Well, it’s like a dance that I really don’t know the steps to. And poor Noelani and Clive sure don’t know them. Adopting older children is very different and I find our days flipping between many emotions. Also, I have made several mistakes. I have been to hard when I should have been softer; not firm enough when I was being a push over. We have laughed (some) cried (some), apologized for mistakes, and tried to find the steps to this exhausting dance.
Yes, they are trying....
except when their not.
How much do I share that can be helpful to someone else, with out “picking” on my newest children?
I knew that they could/would act younger than their age. YES, they do. I do know that it is good for them to revisit those areas of development that they might have missed out on. An example - sometimes when Clive is feeling especially low or upset he wants me to feed him. Now, of course, he is “able” to feed himself physically, but emotionally he needs some babying.
Some things that REALLY bother me (which shows me my own “plank in my eye” - impatience with a fair mix of expectations), is Clive’s DIRECT and frequent, blatant, obvious, unmistakable, undeniable, overt (is that enough adjectives?) attempts to challenge and disobey us. It’s really more like a sick sort of teasing. And when we try to tell him "stop" or sit him on the “sad chair” (this is what they called THE chair in China, so they are familiar with this), or anytime he gets mad about something he yells LOUDLY (the kind that makes you want to pull your hair out) and hits his head on anything he can find. Now, my mothering heart hurts for his inability to deal with his frustration, thus the head hitting, yet I must also train him, thus the discipline. So it’s always a simple math equation; Clive is naughty, we have to stop him, he get angry and tries to hurt himself, we have to hold him till he calms down, knowing that this will repeat itself again soon. He’s a smart guy too, and will uses the whole head hitting thing just because he doesn’t like what we tell him. It gets the same results - fine, we hold you till you aren’t hurting you or our walls. Sometimes, when I’m in an ornery mood (usually tired), I think, “Fine little buddy - hit your head all you want...your not doing it hard enough to hurt anyway.”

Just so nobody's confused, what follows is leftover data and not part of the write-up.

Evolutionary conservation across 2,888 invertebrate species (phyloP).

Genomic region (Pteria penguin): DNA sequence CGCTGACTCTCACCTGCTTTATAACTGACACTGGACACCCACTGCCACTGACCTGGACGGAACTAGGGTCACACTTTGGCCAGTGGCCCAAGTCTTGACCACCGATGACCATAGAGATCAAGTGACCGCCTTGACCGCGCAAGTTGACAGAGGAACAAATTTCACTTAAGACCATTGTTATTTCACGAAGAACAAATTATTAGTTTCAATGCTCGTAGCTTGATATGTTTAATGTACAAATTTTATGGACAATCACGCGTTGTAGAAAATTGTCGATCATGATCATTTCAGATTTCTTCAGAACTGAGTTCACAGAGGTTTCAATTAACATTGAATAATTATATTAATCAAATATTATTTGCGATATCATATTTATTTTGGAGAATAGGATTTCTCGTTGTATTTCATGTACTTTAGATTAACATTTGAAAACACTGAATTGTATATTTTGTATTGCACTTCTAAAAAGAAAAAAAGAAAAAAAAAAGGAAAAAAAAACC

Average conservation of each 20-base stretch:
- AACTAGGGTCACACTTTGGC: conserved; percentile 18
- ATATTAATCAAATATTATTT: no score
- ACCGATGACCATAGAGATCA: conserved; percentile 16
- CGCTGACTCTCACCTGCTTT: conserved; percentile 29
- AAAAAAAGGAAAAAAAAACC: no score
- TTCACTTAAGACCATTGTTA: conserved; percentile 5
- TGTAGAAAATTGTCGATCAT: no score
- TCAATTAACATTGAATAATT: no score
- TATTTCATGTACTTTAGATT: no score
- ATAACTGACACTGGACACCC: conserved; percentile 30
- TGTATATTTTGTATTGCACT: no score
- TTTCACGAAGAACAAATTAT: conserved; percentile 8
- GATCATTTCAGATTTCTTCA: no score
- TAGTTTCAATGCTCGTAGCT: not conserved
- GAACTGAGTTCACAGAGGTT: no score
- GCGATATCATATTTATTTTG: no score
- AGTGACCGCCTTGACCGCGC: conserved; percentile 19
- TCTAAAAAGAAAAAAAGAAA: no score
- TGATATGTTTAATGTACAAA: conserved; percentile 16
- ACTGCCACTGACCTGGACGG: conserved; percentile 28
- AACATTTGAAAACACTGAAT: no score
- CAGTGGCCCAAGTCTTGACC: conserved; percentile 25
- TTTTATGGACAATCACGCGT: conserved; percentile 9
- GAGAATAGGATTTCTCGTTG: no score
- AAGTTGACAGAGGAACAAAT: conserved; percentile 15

This dance is an emotional one.
On the flip side, I was up one night with him crying and scared, unable to sleep and after he finally went to sleep, I kept thinking “I don’t mind...”
-helping him when he is afraid;
-teaching Noelani manners and how to read;
-having extra work as we bring home these two children and teach them how to live in a family instead of an orphanage;
-watching them relax and actually play;
-ask a thousand times a day if they can go outside because they can’t seem to get enough of just playing;
-hearing her say for the millionth time that she is hungry, and teaching her to wait, because good food will be there;
-watching Noelani pout because she doesn’t like something I told her, and I tell her to give me a smile and stop pouting, and she does;
-helping Clive clean up the paper mess because he is ADDICTED to cutting paper;
-telling Noelani again and again, that she isn’t going to die because her muscles are sore from all the exercising that she is doing and is obviously not use to;
-finding things hidden in their rooms;
-wondering why Noelani still wears her purse EVERY SINGLE DAY;
-the thousands of times that Clive kisses me;
-seeing Noelani’s HUGE heart showing itself for someone with a disability;
-typing on google translator so that we can try to get to know each other.
No I don’t mind. Except when I do. Ha-ha...am I sounding a little like Dr. Seuss?
A side story about the google translator....Noelani was upset about getting caught doing something that Clive had asked her to do. I knew that she didn’t know it was wrong, and I told her that on google. Still she was upset, so I prayed and then typed “It isn’t easy when you and I don’t understand each other because of the different language, is it?” She shed a little tear and nodded yes. She still wont really let me hug her or anything. I patted her hand and said I understood and was sorry. She was fine in a minute. Another time she was being very rebellious about doing her school work. I typed in “I bet you never acted this way with your teachers in China, did you?” (Now, this was a bit of a trick question ... I met her teachers in China and knew about the "sad chair", and I also knew that they were very kind, but expected order). She looked in shock at me and nodded her head “no”, as in no, she would never have treated them the way she was treating me. Non-the-less, she spent some time in the sad chair before she decided to change her attitude.
So, how’s it going?
Well, it’s like a dance...we’re a little rough right now, but we are practicing each day, and I have no doubt that one day, we will be dancing a beautiful dance.